As important as tsetse mapping is the
study of Trypanosomosis occurrence (prevalence) and its disease
expression (i.e. anaemia: the most important symptom of Trypanosomosis).
Nonetheless, there are very few known records of the systematic
mapping of trypanosome distribution and prevalence rates.
This is in part due to the fact that flies abundance was expected
to reflect disease risk. Thus, Trypanosomosis surveys were
often not carried out. Among those few studies, surveys in
south-west Zambia revealed that the extent of the Trypanosomosis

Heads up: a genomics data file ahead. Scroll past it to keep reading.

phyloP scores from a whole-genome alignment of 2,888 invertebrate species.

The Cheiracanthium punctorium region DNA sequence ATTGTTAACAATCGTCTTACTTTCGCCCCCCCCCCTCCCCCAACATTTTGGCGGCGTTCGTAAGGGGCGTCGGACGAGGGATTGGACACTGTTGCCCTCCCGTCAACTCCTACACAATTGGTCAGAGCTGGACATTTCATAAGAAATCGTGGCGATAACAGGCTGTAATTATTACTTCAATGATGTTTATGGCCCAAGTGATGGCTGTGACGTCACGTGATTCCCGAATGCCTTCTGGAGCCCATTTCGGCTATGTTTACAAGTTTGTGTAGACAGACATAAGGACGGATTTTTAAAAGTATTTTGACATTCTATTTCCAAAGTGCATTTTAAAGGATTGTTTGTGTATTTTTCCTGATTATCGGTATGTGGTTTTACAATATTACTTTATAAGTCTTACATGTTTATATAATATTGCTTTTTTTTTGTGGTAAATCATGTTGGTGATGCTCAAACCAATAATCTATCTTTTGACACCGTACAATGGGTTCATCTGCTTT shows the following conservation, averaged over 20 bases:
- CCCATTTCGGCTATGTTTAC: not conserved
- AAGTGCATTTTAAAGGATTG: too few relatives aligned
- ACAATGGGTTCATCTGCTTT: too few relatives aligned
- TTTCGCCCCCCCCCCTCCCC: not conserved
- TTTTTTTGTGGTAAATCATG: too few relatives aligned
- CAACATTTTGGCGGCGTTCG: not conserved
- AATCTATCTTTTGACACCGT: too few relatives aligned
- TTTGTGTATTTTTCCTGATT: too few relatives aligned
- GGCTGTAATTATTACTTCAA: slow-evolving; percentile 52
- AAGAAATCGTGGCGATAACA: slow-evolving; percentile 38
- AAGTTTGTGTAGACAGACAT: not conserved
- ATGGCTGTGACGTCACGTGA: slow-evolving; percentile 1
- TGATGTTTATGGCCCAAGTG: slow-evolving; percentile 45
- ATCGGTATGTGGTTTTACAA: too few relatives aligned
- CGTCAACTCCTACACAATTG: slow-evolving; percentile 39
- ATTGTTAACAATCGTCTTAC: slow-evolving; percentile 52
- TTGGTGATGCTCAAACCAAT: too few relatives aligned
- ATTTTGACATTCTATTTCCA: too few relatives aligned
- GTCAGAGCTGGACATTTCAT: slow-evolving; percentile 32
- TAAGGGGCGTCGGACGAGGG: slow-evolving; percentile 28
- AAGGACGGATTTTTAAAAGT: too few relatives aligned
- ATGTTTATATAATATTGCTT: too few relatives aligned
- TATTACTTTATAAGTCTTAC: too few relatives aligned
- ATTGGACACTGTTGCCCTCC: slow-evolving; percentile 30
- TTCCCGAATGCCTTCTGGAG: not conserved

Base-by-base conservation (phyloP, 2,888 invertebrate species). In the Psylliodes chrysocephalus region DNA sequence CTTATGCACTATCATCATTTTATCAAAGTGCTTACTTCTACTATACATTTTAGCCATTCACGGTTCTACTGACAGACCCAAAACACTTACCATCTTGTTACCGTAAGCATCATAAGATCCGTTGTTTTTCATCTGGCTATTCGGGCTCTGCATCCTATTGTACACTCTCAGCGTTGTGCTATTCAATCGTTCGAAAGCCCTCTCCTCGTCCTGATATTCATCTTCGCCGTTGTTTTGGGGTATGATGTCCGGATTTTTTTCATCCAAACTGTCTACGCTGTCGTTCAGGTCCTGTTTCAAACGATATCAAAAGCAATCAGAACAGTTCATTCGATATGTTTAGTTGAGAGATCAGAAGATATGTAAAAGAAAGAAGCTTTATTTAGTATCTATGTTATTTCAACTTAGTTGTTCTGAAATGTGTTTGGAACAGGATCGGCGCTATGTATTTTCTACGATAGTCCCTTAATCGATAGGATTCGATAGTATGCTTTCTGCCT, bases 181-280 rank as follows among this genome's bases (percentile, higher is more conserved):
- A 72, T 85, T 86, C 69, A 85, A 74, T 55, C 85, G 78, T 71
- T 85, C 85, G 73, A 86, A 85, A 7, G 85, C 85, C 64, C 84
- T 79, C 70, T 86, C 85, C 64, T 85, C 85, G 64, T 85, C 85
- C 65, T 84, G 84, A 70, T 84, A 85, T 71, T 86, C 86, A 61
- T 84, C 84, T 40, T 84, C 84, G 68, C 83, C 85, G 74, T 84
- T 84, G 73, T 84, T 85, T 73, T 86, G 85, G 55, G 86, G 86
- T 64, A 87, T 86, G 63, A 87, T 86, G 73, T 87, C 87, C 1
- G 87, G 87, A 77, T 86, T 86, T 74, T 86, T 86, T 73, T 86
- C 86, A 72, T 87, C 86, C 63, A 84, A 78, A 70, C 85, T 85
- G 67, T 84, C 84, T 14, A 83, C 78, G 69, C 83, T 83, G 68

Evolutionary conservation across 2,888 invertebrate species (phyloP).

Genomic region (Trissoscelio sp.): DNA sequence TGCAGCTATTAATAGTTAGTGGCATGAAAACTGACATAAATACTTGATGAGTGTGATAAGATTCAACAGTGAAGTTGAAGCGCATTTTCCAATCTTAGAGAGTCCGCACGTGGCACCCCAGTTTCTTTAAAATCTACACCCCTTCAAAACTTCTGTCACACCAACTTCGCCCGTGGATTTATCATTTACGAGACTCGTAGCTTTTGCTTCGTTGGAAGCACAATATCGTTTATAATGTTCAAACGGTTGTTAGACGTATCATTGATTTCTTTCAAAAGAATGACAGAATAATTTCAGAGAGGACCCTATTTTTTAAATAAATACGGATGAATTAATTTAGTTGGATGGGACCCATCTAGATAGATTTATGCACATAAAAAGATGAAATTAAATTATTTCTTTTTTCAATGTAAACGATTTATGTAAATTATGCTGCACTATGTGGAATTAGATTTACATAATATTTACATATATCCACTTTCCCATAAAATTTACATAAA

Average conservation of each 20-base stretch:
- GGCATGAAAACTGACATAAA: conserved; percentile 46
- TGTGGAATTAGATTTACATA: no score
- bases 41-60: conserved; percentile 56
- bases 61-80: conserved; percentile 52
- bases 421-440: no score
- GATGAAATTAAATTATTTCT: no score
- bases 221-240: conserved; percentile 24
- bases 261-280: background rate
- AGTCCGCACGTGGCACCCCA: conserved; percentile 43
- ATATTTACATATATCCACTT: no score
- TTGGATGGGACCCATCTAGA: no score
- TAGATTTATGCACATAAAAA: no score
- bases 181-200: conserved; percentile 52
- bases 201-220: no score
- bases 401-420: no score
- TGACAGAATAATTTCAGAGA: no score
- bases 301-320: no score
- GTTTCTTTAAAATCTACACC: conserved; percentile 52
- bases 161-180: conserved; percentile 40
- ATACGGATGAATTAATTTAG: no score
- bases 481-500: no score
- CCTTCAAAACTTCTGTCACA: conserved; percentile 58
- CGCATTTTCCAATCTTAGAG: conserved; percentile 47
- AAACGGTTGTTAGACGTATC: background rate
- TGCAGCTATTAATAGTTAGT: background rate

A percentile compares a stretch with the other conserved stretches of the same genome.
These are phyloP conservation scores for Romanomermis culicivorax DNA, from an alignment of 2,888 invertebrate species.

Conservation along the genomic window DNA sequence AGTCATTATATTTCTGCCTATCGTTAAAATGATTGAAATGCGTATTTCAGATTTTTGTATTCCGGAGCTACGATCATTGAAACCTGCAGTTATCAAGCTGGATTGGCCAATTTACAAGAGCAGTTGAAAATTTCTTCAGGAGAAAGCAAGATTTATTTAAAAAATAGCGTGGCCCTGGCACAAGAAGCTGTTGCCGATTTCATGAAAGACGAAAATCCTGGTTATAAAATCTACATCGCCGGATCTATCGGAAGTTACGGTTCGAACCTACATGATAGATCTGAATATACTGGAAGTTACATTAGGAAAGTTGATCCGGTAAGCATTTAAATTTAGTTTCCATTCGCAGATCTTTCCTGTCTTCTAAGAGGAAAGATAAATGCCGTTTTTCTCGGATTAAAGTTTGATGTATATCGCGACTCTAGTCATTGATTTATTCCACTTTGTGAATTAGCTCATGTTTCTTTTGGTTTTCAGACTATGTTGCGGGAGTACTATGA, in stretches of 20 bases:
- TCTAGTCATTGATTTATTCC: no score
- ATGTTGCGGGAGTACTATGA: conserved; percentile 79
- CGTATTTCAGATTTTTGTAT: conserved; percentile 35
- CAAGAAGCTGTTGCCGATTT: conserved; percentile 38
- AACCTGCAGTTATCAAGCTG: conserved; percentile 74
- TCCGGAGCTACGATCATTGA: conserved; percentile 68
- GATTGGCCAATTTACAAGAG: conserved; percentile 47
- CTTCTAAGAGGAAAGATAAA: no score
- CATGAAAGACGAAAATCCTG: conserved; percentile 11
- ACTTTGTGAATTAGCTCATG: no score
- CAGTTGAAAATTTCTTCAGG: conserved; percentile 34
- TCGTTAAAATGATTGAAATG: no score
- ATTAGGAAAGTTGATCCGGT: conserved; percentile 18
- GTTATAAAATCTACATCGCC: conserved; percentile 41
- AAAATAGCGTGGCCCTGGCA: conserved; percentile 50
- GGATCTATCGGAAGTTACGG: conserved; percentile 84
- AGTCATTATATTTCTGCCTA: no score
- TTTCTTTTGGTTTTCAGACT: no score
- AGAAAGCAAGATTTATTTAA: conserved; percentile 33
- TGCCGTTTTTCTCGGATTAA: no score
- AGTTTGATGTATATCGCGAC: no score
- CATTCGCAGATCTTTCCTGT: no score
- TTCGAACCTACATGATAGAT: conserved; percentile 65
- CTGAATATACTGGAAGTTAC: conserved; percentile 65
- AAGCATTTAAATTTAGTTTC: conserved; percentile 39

problem covered a wider area than expected from historical
fly distribution data alone. In some cases, herds were systematically
sampled to map parasite distribution and prevalence as well
as average anaemia in herds. When such data sets are available,
it is possible to use GIS analysis to map epidemiological
patterns and show their correlation with physical features
such as the drainage system.
In mapping trypanosome and anaemia distribution, it can
be argued that RS gives more accurate results for the disease
itself than for anaemia, since many causes other than Trypanosomosis
may result in anaemia.